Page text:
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Planning a Math Vacation

written by: Anne Vize • edited by: Trent Lorcher • updated: 2/14/2012

Try walking into any math room and announcing math is taking a vacation - your students will love you for it. And chances are they will love this fun math project which teaches how to budget your money so you can enjoy a family vacation.

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    A Learning by Doing Project

    This simple math project shows kids how to budget money so they can plan a family vacation for the future. It teaches budgeting in a practical, personally oriented fashion, with the focus on the family and how it can be helpful if everyone in the family knows how to budget money. This project is great for hands on learners who love learning by doing. Learning by doing is essentially the process of consolidating existing skills by using them in a practical situation - the learning and memory of the task and process becomes stronger and more easily retained in the long term if learning by doing is used rather than simply having students carry out theoretical tasks in the classroom which have little positive application to real life.

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    Plan your Holiday Destination

    1. Have students choose their ideal holiday destination (use a world globe, atlas, map or Google Earth)
    2. Then ask students to group into small groups to design a budget that will let them plan a trip to that destination for the least amount of money possible (this focuses their attention early in the maths project on the key element of how to budget your money - aim to keep your expenditure low)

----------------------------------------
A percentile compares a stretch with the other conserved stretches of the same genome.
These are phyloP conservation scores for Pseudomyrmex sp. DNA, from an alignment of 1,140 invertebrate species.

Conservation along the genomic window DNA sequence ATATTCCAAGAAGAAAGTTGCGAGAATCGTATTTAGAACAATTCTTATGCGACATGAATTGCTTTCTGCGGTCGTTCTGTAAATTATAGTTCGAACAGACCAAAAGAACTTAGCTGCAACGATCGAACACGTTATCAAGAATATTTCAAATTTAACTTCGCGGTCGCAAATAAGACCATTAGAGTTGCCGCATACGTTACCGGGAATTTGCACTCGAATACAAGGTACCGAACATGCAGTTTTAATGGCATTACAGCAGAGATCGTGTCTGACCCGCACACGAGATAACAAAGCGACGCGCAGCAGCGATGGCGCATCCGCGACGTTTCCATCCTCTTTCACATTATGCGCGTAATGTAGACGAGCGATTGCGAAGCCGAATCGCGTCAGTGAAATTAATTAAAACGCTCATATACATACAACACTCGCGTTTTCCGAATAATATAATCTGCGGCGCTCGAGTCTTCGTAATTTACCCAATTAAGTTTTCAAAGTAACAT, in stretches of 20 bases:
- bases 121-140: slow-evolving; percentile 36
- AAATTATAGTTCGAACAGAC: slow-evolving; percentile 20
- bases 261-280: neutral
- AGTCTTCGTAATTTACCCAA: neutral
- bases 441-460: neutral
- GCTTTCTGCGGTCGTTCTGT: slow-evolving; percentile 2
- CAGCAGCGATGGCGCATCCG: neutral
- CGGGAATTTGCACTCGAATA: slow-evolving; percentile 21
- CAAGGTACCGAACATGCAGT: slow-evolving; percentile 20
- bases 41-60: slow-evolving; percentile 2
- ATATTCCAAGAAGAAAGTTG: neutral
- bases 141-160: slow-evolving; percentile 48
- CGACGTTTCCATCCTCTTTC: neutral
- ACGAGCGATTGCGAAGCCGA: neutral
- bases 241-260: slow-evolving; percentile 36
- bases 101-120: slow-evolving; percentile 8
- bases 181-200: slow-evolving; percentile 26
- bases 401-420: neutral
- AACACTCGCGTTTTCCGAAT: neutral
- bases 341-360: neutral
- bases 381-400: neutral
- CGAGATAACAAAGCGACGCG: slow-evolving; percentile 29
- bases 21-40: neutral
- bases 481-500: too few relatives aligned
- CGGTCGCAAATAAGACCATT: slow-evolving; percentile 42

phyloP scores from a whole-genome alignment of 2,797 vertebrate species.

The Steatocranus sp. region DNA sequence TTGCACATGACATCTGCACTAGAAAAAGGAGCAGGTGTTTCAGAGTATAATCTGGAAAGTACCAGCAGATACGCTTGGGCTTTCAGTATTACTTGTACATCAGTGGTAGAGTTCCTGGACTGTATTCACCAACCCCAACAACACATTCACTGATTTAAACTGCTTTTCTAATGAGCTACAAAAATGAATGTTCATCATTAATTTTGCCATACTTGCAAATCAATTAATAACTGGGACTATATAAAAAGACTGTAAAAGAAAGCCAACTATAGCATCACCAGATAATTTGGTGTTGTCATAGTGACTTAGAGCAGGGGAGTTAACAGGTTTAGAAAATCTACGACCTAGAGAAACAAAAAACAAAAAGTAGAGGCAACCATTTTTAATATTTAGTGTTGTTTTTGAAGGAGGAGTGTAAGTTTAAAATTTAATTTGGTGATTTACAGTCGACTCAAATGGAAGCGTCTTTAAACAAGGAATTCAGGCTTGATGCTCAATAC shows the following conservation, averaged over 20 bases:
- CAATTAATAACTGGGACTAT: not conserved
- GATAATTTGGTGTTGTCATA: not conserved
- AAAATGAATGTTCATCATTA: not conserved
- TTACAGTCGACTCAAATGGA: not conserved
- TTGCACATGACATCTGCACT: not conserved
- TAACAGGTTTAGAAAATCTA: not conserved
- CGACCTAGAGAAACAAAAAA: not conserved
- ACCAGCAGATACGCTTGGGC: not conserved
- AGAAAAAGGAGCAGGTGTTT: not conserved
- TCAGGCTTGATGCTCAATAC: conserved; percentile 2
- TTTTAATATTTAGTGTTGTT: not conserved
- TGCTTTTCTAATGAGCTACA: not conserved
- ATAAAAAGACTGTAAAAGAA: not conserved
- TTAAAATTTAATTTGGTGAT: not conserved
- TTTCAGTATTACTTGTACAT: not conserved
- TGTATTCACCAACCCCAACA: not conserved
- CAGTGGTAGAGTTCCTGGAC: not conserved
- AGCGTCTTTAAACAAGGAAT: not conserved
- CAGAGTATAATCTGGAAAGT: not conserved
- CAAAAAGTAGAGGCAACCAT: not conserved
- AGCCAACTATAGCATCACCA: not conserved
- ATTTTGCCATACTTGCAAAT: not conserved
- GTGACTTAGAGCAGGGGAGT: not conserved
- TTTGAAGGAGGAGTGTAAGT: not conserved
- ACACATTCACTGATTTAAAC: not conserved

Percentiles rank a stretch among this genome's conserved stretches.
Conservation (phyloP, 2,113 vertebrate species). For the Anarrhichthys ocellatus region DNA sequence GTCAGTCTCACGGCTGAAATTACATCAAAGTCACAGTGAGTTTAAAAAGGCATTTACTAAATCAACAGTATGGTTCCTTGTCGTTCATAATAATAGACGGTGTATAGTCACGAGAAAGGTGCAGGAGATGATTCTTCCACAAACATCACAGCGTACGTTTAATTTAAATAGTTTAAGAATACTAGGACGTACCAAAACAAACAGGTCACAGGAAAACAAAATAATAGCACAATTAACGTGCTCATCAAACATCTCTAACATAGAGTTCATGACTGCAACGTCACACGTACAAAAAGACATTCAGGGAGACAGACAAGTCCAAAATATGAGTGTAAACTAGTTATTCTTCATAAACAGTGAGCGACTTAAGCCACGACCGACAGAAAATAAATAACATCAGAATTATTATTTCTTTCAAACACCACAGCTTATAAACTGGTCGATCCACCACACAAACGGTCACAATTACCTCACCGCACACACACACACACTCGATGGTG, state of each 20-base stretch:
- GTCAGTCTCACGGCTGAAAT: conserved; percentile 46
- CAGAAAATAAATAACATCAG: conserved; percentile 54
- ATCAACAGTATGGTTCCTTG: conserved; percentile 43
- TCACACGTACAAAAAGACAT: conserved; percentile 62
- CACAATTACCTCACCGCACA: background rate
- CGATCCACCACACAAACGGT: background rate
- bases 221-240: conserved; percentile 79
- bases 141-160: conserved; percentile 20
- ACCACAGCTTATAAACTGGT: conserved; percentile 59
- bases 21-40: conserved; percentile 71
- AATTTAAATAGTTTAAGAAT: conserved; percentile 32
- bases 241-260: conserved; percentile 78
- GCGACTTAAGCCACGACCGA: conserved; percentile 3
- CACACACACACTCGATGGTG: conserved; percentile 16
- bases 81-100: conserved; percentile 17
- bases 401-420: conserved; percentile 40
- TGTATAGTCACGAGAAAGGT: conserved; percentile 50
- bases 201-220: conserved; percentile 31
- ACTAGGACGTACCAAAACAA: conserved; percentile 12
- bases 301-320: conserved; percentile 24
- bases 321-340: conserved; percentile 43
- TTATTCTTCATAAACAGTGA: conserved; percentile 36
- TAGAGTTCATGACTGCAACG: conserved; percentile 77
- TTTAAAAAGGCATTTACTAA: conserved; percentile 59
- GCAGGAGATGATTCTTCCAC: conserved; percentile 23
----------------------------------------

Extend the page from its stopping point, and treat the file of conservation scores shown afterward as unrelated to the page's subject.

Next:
3. Students choose their accommodation, length of stay, food requirements, activities and transport costs
    4. Have them add up their ideal holiday costs for a family of four (or other combinations as you prefer) - you will probably see some budgets blow out at this point!
    5. Now refocus their attention on the key point of the maths project - keep your expenditure low!
    6. Ask them to work in a small group to plan ways of reducing the cost of the holidays they have planned - this is an important component of learning how to budget your money, as it teaches students about the strategies they can use in any situation to reduce their outgoings. And with the sorts of ideal holidays that most young teens have in mind, there is probably going to be quite a bit of 'trimming' that can happen with the initial budgets!
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    Follow Up Skills

    1. Provide each student with a printed card on colored paper with a reminder about the key message from this math project - How to budget your money means reducing the amount of money going out or increasing the amount of money coming in.
    2. This card will serve as a handy reminder for the future which can be used as students begin to plan their own personal budgets and activities such as holidays (or other major purchases).
    3. Discuss alternatives to a 'grand plan' holiday such as holidaying close to home, having a visit to a friend's house or camping rather than staying in expensive accommodation. This will show students the practical side of learning how to budget your money - reducing your expenditure in practical ways. It also reinforces the key math skills used in this project.

Maths Lesson Plans for Everyday Living Skills

For maths to remain motivating in upper primary and junior secondary, kids need to see that it has a purpose. This series of maths lesson plans for upper primary and junior secondary covers fun, practical and everyday living activities using key maths skills such as addition and subtraction.
  1. Party Time in Math Class
  2. Planning a Math Vacation
  3. Building Literacy and Math Skills in One Neat Lesson Plan!